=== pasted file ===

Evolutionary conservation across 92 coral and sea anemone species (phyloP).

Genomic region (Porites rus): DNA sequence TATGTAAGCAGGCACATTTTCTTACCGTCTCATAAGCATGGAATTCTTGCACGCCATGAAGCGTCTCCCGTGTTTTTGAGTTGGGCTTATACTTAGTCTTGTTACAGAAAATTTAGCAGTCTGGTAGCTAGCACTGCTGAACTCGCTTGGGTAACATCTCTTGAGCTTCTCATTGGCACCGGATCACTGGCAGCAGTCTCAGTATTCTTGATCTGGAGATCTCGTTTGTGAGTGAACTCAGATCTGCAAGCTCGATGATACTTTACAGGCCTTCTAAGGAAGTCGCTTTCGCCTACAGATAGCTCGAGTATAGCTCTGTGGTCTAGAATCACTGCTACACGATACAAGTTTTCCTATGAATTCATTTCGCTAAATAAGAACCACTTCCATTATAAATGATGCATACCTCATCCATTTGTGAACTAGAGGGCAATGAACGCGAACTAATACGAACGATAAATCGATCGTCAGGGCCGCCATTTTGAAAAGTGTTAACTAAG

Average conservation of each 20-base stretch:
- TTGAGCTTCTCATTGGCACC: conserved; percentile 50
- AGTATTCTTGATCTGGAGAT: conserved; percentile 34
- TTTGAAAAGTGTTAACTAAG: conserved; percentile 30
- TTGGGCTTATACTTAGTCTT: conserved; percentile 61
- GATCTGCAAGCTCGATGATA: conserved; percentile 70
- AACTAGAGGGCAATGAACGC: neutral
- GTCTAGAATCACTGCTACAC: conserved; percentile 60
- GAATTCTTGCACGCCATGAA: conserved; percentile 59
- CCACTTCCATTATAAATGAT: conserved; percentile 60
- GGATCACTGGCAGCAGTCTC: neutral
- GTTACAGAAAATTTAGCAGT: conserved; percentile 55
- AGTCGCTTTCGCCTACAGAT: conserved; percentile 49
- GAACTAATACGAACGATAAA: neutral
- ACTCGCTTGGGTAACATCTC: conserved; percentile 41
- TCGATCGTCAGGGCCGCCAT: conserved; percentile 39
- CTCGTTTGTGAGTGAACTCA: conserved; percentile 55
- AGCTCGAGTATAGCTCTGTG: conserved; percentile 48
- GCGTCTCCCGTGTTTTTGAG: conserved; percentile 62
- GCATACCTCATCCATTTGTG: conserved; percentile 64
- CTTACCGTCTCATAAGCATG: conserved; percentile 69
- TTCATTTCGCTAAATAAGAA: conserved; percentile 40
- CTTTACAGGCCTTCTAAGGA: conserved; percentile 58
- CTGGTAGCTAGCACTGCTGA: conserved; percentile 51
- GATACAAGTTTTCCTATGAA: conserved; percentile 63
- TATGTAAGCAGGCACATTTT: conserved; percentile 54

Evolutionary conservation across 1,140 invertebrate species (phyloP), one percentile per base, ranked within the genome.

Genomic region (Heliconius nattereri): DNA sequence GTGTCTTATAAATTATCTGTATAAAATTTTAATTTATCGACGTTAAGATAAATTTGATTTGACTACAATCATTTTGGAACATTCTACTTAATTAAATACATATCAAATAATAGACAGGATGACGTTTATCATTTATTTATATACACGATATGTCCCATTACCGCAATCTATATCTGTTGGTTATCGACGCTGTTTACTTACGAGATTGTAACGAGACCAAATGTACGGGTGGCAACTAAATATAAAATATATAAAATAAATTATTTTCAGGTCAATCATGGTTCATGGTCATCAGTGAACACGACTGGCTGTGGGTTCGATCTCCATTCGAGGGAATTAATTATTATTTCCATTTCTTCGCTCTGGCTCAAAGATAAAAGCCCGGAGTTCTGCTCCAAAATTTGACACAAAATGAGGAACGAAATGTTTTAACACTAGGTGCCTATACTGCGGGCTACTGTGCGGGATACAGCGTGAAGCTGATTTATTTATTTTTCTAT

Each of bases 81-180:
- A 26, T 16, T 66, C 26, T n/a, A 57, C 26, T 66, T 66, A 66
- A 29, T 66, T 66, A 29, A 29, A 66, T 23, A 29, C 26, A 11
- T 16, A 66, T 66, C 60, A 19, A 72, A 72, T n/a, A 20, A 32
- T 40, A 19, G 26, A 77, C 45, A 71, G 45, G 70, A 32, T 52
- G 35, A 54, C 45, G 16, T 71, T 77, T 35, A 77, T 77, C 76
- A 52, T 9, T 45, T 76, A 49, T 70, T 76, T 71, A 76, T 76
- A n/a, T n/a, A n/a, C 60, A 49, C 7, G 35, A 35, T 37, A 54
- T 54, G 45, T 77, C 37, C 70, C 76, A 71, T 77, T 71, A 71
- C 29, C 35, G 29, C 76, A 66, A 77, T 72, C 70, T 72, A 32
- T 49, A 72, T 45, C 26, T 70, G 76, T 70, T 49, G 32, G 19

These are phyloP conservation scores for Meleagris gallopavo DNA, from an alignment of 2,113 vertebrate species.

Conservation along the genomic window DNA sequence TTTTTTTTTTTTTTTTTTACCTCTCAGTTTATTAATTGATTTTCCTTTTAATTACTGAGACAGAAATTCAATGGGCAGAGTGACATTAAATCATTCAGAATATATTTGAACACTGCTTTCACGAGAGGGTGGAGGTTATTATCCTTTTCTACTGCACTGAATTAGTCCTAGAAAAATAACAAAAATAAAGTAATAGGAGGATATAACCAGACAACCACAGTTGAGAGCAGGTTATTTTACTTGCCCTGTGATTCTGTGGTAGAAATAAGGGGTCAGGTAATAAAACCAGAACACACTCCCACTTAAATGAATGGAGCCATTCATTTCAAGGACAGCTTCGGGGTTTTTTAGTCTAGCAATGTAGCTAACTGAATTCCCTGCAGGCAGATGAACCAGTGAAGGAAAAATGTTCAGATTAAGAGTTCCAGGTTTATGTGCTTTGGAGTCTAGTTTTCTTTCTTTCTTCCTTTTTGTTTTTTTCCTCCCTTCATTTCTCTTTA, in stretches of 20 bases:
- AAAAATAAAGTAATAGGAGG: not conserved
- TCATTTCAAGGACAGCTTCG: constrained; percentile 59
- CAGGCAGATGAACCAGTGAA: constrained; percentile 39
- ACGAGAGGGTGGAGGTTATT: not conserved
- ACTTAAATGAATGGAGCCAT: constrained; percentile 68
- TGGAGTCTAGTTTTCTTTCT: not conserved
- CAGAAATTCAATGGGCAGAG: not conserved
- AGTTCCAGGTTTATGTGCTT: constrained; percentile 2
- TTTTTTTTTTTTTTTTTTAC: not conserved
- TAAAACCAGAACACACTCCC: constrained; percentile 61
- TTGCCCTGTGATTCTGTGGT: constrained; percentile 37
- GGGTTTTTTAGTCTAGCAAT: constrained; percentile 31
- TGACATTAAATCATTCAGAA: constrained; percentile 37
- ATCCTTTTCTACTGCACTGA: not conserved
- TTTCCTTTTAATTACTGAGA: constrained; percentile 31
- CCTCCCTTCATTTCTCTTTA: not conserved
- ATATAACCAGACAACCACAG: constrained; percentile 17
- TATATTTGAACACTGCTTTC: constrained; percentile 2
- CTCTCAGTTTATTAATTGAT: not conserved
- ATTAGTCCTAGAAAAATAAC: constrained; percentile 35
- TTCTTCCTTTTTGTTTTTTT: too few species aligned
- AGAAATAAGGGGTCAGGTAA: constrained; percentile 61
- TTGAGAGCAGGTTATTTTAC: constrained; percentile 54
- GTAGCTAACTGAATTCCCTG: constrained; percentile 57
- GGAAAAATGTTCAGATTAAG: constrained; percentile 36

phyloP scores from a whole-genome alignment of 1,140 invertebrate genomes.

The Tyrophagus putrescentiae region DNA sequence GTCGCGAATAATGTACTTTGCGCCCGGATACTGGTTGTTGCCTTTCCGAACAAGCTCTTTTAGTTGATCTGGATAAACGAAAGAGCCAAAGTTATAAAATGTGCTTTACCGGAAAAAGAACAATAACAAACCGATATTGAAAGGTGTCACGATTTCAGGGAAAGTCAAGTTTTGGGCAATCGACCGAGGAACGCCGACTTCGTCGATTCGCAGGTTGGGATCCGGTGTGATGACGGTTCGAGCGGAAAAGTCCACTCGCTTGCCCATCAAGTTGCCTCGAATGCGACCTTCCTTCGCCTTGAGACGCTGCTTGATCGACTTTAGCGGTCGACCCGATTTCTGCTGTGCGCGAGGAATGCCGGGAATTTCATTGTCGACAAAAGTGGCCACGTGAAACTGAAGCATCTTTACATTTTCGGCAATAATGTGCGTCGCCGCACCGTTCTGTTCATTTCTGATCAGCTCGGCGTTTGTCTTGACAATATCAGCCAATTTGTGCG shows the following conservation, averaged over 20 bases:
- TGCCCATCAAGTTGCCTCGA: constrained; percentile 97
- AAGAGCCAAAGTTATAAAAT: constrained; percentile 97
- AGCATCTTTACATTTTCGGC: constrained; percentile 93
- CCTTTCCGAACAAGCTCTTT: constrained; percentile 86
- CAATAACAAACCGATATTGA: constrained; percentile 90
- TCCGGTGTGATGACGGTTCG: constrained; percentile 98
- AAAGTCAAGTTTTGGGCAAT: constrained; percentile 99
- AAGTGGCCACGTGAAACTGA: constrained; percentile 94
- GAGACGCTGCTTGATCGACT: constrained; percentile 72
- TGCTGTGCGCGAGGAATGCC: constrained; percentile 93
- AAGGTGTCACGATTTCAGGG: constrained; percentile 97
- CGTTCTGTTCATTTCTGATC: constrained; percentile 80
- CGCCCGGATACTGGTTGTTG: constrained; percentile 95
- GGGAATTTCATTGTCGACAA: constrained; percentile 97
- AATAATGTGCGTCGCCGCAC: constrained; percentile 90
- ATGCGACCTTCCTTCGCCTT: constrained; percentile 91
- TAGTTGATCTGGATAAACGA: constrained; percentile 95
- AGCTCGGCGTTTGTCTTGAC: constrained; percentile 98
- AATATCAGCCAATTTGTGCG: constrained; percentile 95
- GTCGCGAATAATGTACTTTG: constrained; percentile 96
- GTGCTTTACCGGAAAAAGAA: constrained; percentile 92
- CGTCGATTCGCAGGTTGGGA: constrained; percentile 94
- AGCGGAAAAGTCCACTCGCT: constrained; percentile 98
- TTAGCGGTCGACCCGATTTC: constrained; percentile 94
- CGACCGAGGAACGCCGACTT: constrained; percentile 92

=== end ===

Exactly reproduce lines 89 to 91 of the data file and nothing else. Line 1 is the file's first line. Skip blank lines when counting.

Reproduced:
- AATATCAGCCAATTTGTGCG: constrained; percentile 95
- GTCGCGAATAATGTACTTTG: constrained; percentile 96
- GTGCTTTACCGGAAAAAGAA: constrained; percentile 92